A new multidisciplinary collaboration between the University of Rochesters
departments of biology, biomedical engineering, and optics and the Goergen Institute for Data Science will establish an innovative microscopy resource on campus, allowing for cutting-edge scientific research in biological imaging.
Michael Welte, professor and chair of the Department of Biology, is the lead principal investigator of the project, which was awarded a $1.2 million grant from the Arnold and Mabel Beckman Foundation.
The grant supports an endeavor at the intersection of optics, data science, and biomedical research, and the University of Rochester is very strong in these areas, Welte says. The University has a highly collaborative culture, and the close proximity of our college and medical center makes Rochester ideally suited to lead advances in biological imaging.
The project will include developing and building a novel light-sheet microscope that employs freeform optical designs devised at Rochester. The microscope, which will be housed in a shared imaging facility in Goergen Hall and is expected to be online in 2022, enables three-dimensional imaging of complex cellular structures in living samples. Researchers and engineers will continually improve the microscope, and it will eventually become a resource for the entire campus research community.
The optical engineers working on this project will take light-sheet technology into new domains, says Scott Carney, professor of optics and director of Rochesters Institute of Optics, who is a co-principal investigator on the project. They will transform a precise, high-end microscope into a workhorse for biologists working at the cutting edge of their disciplines to make discoveries about the very fabric of life at the cellular and subcellular level.
The microscope will produce large amounts of data that will require new methods to better collect, analyze, and store the images.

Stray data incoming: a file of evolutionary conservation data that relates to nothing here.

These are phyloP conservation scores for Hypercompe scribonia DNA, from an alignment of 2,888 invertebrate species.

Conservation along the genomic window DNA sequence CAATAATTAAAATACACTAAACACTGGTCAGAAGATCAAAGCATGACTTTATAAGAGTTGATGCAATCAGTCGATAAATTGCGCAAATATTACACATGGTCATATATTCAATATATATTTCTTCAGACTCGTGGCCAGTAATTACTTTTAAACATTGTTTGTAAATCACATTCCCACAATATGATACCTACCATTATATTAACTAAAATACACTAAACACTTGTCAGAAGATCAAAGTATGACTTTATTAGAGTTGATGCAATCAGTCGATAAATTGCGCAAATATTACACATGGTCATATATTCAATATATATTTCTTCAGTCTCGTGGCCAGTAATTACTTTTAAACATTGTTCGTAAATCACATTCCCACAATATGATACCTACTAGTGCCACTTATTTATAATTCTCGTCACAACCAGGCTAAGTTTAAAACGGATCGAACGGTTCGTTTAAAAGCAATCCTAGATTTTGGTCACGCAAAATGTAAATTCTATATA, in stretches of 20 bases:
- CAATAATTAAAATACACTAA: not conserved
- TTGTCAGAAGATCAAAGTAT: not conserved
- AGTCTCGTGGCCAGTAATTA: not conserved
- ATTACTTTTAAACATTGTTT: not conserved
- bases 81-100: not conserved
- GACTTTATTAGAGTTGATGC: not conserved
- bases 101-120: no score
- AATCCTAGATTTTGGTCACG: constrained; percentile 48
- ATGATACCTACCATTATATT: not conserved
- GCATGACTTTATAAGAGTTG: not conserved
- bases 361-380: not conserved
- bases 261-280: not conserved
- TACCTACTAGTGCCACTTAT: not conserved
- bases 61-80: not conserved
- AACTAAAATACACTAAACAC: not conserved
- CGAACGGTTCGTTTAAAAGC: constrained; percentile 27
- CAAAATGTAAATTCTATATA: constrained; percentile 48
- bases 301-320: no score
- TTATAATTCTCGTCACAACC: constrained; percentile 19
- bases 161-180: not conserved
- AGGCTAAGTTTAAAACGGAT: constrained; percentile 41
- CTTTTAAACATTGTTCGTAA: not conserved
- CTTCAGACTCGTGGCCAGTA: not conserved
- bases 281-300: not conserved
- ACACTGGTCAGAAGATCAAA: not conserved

These efforts will focus on developing algorithms for computational optical imaging and automated biological image analysis, as well as on big data management, says Mujdat Cetin, a professor of electrical and computer engineering and the Robin and Tim Wentworth Director of the Goergen Institute for Data Science. Cetin is also a co-principal investigator on the project.
While many other research microscopes illuminate objects pixel by pixel, light-sheet technology illuminates an entire plane at once. The result is faster imaging with less damage to samples, enabling researchers to study biological processes in ways previously out of reach.
In addition to funding the construction of the microscope and development of the data science component, the grant from the Arnold and Mabel Beckman Foundation supports three biological research projects:
Anne Meyer, an associate professor of biology, will study how communities of bacteria interact and change inside lab-grown biofilmsthree-dimensional structures that mimic how bacteria (including bacteria that cause disease) live in nature. Most microscopy is so slow that the bacteria may have already divided by the time the microscope is back at the same spot. The speed of light-sheet microscopy is expected to enable Meyer to see the bacteria in the 3-D space in real time.
Dan Bergstralh, an assistant professor of biology, will study how the behavior of single cells generates the 3-D structure of animal organs. Using normal microscopy, researchers can either study single cells and their properties or the properties of tissues and organs. Light-sheet microscopy will allow Bergstralh to image both cells and organs at enough detail to understand how they influence each other.
Jim McGrath, a professor of biomedical engineering, and Richard Waugh, professor of biomedical engineering and vice provost for research, will study how molecules and cells travel from the bloodstream into surrounding tissue. Traditional microscopy is insufficient to visualize critical aspects of this transport, but the new microscope will allow the researchers to look across a whole plane of many cells at the same time. It will also allow them to add drugs during imaging and immediately see how the sample reacts.
Not only am I excited about each of the individual projectsfrom intimate looks at bacteria to finding new ways to analyze imagesI am absolutely thrilled about the prospect of building something even bigger and better via the close collaboration of disciplines Rochester excels at individually: optics, data science, and biomedical research, Welte says. I believe this joint endeavor is only the first in a long line that will establish Rochester as a leader in biological imaging.